Tony Robbins says that love is the oxygen of the human soul, and he is spot-on! It’s
Your self-image determines your potential for success in every area of life, from your career to your love life. If you see yourself as inadequate it frames the level of achievement you will allow yourself to have. Yet for some reason, we set ourselves up for failure from the very start
Nobody’s perfect - isn't that what we say?
We see ourselves as flawed in nearly every way, always striving to reach some vague state of betterment that would finally make us worthy of esteem and consideration. And ultimately, something that might finally make us worthy of love and happiness.
Perfectionism is the tendency to set high, often unrealistic standards for ourselves and to strive for flawlessness in every aspect of life. Ironically, this very tendency is the thing that gets in the way of us living our best life. Striving for excellence might be positive and motivating, but the resulting perfectionism is detrimental and produces the exact opposite effect. It leads to procrastination because we are afraid of making mistakes or not living up to our own impossibly high standards. It’s precisely because we see ourselves as so inadequate that we may not even allow ourselves to try.
Perfectionism stifles creativity and limits opportunities for growth and innovation. Taking risks and trying new things is the very hallmark of creativity - but you can't do that when you're afraid of making mistakes. So much potential has been lost to perfectionism! It is the cause of so much anxiety and stress. We turn ourselves into wrecks from stress-related illnesses because of our own unrealistic standards for ourselves. The constant worry about not meeting our own and the perceived expectations of others takes a heavy toll on body and minds. It leads to burnout and mental health problems.
Finally, perfectionism ruins relationships. People who are perfectionists tend to be self-critical and harsh on themselves when they make mistakes or fall short of their own expectations. This can lead to feelings of inadequacy and low self-esteem which will, in turn, damage relationships or prevents them from ever forming. Perfectionists tend to hold others to the same high standards they set for themselves, which can lead to unrealistic expectations and strained relationships. In this way, perfectionism is a direct contributor to loneliness. I can’t tell you how often a client has said to me, “I’m not ready for a relationship. Who would want me this way?”
Los Angeles is a very crowded place. When I see all these many people I am struck by one beautiful thing: not one of them is like any other. As funny-looking as some may appear, each is completely different from anybody else. We never give it much thought, but isn’t it pretty amazing that out of eight billion people, there is not one who is exactly like someone else?
Each of us is an exclusive package made up of strengths and weaknesses. I think it is here that our thinking goes off the rails. We see our weaknesses as flaws, something needing improvement when in reality, these are merely areas that are not important to our particular purpose. Not everyone has to be good with numbers. Not everyone needs to do everything well. Not everyone needs to write well; not everyone can make great art. Everybody has something that makes them uniquely suited to whom they are. The key is to figure out what it is that makes you happiest because that’s likely your highest form of expression, where all your strengths come to bear. When we compare ourselves to others we’re necessarily comparing apples to oranges. In reality, however, we are quite beyond compare. Against whom would we measure our particular package and why? Each of us is distinctive, inimitable, and matchless. Unique things don’t match up with other unique things – that’s what makes them unique.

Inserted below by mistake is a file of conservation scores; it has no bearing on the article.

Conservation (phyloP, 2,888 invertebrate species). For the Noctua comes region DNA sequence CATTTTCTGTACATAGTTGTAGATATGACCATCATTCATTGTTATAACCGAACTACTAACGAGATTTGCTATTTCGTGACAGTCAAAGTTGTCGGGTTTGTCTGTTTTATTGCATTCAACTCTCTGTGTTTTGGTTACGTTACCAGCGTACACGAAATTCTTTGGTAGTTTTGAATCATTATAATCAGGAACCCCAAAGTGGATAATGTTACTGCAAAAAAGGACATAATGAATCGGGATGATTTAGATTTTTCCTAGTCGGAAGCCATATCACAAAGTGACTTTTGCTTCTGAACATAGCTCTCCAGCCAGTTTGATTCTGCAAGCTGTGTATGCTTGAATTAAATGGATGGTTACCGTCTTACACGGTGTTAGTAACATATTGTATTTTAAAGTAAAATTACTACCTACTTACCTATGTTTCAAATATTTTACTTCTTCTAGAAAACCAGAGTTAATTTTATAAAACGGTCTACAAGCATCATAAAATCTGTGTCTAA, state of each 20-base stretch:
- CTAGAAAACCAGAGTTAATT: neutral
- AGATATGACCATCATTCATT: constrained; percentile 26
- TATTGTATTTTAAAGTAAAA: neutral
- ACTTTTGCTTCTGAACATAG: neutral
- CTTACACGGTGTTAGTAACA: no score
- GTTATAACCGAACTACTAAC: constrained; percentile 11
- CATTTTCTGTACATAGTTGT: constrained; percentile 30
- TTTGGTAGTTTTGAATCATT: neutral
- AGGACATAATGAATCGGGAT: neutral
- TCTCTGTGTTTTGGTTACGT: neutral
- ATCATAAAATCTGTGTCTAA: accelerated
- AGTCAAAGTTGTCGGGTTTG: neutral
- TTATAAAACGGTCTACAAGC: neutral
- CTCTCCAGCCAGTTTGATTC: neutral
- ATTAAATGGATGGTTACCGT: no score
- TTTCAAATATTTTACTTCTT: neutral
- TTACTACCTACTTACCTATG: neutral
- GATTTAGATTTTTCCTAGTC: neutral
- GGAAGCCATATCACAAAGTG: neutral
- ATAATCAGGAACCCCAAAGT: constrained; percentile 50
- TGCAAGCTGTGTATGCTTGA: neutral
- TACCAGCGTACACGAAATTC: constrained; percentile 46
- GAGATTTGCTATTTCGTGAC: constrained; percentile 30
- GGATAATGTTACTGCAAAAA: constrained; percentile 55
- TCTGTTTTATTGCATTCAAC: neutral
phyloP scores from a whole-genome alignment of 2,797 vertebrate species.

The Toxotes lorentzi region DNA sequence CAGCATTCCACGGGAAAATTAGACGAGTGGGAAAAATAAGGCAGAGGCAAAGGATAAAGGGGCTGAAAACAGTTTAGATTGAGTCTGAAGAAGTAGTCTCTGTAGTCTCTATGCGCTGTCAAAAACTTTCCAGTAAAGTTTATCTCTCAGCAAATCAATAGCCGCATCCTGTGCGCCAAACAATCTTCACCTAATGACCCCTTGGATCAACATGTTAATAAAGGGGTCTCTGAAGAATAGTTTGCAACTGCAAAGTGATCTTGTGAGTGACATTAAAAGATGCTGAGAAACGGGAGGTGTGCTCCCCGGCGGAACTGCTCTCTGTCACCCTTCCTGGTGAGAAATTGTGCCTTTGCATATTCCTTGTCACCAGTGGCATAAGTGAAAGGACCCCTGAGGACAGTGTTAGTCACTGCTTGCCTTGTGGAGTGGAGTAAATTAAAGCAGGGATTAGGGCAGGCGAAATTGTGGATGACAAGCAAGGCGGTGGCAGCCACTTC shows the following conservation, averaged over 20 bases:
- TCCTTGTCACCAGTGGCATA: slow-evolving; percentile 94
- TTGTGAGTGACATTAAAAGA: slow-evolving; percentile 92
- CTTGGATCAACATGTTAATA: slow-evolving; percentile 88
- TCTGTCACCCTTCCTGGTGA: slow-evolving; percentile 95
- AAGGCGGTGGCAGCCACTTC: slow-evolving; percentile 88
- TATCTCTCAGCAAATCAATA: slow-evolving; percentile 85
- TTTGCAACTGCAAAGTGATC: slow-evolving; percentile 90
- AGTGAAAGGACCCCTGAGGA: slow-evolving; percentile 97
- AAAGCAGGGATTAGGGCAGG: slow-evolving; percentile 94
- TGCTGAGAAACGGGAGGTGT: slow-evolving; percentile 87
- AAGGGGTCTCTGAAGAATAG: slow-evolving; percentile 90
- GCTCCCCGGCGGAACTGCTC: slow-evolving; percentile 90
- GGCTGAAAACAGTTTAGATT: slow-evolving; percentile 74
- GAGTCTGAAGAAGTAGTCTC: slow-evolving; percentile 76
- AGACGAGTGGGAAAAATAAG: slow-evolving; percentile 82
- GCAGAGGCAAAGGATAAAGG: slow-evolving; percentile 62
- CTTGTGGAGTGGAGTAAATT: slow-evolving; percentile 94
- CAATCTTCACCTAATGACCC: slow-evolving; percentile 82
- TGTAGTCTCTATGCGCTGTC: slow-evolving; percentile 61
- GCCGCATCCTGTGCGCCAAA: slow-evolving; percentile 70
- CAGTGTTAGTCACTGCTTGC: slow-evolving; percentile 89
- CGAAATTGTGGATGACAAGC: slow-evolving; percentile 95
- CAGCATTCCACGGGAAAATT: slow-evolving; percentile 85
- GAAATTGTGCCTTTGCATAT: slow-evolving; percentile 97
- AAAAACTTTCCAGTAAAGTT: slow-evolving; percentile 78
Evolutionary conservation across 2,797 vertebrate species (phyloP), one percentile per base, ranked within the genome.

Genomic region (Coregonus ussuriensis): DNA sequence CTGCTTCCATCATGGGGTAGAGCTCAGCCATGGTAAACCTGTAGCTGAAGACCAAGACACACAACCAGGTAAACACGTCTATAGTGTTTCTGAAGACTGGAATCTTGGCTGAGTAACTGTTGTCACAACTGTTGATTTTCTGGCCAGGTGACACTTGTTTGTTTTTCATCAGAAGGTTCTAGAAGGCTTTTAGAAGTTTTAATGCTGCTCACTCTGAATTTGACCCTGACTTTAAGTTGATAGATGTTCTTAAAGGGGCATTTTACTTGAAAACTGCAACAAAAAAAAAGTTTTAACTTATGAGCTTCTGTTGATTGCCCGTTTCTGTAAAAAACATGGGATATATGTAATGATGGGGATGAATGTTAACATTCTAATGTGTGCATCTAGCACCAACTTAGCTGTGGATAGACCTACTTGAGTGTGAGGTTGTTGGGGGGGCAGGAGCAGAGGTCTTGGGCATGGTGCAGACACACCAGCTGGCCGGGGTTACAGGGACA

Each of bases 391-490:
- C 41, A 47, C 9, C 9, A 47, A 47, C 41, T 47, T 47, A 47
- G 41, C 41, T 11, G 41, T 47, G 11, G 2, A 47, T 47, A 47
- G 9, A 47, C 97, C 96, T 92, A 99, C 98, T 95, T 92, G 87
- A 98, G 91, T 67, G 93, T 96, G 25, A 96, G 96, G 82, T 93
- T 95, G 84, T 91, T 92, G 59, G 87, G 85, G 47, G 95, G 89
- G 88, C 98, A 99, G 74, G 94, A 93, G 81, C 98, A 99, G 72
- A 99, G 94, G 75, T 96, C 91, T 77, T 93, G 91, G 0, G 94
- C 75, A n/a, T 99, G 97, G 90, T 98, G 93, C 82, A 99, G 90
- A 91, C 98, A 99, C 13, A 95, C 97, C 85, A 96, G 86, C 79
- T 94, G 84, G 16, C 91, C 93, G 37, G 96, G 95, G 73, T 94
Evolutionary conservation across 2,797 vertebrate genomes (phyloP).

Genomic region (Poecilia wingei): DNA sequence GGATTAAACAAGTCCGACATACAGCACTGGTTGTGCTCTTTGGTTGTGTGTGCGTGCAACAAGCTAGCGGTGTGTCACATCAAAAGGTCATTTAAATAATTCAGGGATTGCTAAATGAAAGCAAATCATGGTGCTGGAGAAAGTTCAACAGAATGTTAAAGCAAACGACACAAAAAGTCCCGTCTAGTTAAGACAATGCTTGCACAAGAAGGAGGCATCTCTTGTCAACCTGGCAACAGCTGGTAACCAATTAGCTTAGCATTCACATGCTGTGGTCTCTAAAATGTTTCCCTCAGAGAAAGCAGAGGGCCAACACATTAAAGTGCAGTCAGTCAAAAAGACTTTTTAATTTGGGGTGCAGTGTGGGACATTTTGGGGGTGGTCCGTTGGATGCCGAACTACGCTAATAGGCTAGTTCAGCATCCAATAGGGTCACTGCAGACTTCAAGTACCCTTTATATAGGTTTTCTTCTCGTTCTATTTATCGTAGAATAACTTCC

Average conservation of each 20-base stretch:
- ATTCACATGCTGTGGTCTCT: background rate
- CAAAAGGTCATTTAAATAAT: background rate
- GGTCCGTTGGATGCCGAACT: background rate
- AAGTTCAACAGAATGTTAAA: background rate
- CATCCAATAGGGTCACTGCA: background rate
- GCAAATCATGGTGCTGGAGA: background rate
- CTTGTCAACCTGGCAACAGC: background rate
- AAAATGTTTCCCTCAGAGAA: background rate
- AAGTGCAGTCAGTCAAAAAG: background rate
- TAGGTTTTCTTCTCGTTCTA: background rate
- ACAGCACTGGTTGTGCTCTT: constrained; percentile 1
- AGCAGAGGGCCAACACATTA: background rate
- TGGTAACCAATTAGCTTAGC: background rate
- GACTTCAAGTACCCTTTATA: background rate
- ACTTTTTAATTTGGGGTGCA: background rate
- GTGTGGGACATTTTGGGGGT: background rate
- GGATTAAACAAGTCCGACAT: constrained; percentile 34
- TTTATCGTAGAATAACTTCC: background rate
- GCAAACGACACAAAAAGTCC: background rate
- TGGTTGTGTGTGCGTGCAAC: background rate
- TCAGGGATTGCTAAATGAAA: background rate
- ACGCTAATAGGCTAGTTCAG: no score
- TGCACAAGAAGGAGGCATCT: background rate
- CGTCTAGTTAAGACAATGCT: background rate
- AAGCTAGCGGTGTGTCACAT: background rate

So here's my brand-new proposal...
Instead, I am proposing this: What if, instead of seeing ourselves as flawed, imperfect, and in need of repair, we recognized ourselves as absolutely perfect exactly the way we are? What if you looked in the mirror and, instead of criticizing what you saw, you realized it was perfect? It is YOUR standard of perfection, YOUR flawless. Whether you like it or not - those are the cards you're dealt, and you have no choice but to play them. Why tear yourself down? Why put yourself at a disadvantage? What if we celebrated our strengths and uniqueness instead of working against ourselves by focusing on perceived weaknesses? What if we accepted and embraced our unique qualities and our intrinsic perfection - yes, I say PERFECTION!
It can only lead to self-confidence, self-esteem, and overall well-being. Most of all, it expands the framework of our potential, which in turn allows us to reach for higher and more fulfilling lives. Ultimately, it is necessary to appreciate yourself in this way in order to find the love of your life. You simply cannot experience life beyond the framework of your beliefs. As long as you view yourself as flawed, this view becomes your status quo, and you will not allow yourself to experience the fulfillment you secretly crave. It will remain a barrier to a successful life, as well as successful relationships.
The List Method requires you to take an appreciative, personal inventory of your needs and desires, your values, standards, and what your ideal life would look like before you can come up with a List of your perfect mate. You will not allow yourself to experience your best possible outcome as long as you see yourself as flawed and undeserving. You simply won’t be able to reach for it. So, ditch the perfectionism and remind yourself that you’re absolutely beyond compare, then celebrate all the many things you do so very well!